Categorized | Sondra's Musings, Features

Resolutions: Baby steps Lead To Success


I’m as guilty as the next person when it comes to breaking New Year’s resolutions.

By Sondra L. Shapiro

I’m as guilty as the next person when it comes to breaking New Year’s resolutions.

It usually takes a few months to begin slacking off. By the end of the year, exercise and diet take a back seat to holiday gluttony. Those parties featuring fat laden foods and cocktails are too enticing to resist and the busy schedule leaves little time for the treadmill.

A Lifetime of Resolutions

You would think a person who has lived through 68 year’s worth of resolutions should know better. I admit when it comes to exerting the willpower to resist the sumptuous holiday cookies and candies left outside our door — gifts from well-meaning friends and neighbors — age offers no defense. If anything, what age has taught me is to be polite and let nothing go to waste.

I feel a sense of camaraderie in the debasing of my body, as a friend confides she has let herself “go to pot” for a year. Locked away from the world to avoid COVID has tested our resolve.

Sondra ShapiroLooking tired and pale from a month of holiday reveling, she blames her weight gain on the pandemic. Her new-found freedom thanks to the vaccine hasn’t helped. Our discussion is taking place during a calorie-rich dinner out.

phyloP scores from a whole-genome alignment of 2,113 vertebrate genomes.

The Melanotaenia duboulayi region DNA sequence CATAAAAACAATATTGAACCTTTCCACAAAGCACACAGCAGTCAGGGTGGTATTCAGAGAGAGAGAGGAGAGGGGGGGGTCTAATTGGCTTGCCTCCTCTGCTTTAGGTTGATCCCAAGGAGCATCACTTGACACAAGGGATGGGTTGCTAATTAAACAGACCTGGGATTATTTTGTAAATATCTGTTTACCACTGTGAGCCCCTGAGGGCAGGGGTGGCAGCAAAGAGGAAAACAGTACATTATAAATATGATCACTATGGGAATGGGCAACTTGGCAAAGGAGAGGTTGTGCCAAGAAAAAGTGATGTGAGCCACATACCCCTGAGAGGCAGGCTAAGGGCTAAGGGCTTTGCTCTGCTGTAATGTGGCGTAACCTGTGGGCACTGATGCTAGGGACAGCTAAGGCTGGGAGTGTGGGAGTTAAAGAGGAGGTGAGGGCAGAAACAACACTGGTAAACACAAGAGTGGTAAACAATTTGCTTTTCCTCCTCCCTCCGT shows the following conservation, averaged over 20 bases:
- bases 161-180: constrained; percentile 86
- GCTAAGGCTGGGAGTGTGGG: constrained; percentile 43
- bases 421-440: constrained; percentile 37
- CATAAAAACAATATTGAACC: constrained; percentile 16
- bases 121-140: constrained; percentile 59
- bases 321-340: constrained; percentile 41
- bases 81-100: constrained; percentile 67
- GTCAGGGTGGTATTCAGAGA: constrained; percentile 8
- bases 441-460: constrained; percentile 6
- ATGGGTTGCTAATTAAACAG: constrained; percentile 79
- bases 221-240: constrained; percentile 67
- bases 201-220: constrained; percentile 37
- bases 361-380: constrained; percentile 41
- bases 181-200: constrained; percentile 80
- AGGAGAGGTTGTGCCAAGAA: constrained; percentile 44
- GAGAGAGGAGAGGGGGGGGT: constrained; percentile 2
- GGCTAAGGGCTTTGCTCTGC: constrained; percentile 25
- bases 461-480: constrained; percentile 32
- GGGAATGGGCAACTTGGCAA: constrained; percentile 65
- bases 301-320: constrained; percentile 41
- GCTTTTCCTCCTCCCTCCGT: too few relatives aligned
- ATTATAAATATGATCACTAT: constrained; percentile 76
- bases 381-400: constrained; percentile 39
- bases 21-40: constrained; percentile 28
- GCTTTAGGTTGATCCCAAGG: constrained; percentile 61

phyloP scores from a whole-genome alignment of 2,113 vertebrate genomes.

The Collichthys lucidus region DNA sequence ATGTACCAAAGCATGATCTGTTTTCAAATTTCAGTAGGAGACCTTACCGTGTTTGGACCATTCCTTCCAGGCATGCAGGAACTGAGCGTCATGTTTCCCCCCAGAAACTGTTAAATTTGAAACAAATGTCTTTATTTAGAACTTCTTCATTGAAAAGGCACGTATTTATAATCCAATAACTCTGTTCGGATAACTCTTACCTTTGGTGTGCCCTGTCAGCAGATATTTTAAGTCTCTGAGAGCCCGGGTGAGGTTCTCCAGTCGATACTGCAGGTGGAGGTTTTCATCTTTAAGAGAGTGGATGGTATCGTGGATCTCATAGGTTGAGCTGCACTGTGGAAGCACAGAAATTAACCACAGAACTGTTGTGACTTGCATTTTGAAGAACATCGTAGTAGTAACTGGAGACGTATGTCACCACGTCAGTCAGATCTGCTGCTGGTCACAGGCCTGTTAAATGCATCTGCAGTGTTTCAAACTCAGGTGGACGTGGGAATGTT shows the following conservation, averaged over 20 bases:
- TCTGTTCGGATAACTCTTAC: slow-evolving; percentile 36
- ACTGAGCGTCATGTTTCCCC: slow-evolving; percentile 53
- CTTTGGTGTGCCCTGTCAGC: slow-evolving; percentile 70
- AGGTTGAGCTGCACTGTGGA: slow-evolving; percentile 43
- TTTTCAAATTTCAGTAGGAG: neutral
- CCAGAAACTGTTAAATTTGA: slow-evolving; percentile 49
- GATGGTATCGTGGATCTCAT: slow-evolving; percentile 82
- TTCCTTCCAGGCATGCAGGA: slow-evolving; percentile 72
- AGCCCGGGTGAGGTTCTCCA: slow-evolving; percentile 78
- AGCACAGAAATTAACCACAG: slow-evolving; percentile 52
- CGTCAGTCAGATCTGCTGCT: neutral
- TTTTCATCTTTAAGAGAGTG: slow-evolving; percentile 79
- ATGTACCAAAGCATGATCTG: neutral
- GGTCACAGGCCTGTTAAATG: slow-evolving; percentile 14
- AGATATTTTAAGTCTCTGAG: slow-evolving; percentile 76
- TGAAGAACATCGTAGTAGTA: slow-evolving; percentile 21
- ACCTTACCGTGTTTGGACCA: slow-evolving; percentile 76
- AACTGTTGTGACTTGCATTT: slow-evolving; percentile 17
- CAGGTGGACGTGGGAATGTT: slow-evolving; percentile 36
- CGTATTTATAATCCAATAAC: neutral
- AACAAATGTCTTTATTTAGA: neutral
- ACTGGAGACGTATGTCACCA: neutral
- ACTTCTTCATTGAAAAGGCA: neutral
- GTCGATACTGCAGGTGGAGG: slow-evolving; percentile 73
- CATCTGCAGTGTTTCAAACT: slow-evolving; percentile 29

She confides she is going to pay attention to her health in 2022. In between bites of foie gras on buttery toast points, she recites a list of wills — get more sleep, exercise, have a better diet, work less and possess a better attitude. I think I have heard her say this before, but I am too polite and complicit to remind her.

We are both slaves to and victims of the national pastime: the making of New Year’s resolutions — a blessing and curse that is sure to ultimately humble the most resolute among us.

If we are honest with ourselves we will discover that resolutions often set us up for failure because the challenge we usually set for ourselves is too overreaching to accomplish. Then there’s added disappointment and feelings of failure when we realize we aren’t able to fulfill the promise we made to ourselves.

When I think about it, my best successes have been when I set small goals that lead up to a major one — I want to lose weight so I’ll start with a 10-day green smoothie diet. After that diet, I will assess progress, then make changes if needed, rather than making a declaration to lose weight by dieting and exercise. I think this applies to New Year’s resolutions as well.

From research I have gathered, I learned that failure is more likely when there’s too much time between the decision to act, and the initiation of action. A monumental goal like losing weight does not offer a workable blueprint so we keep putting the goal off.

Consider that life is a continual process of change. Each day offers new challenges, so why let old ones pile up to the point where they become overwhelming? Once that happens, it’s easier to put issues on the back burner rather than deal with them.

Resolutions Forgotten by Valentine’s Day

Many professionals say our resolutions are often forgotten by Valentine’s Day.

Change comes in phases. You have to resolve your ambivalence, such as, ‘I want to lose weight and I love dessert.” Once you resolve that you want to make the change you need a realistic plan to make it happen.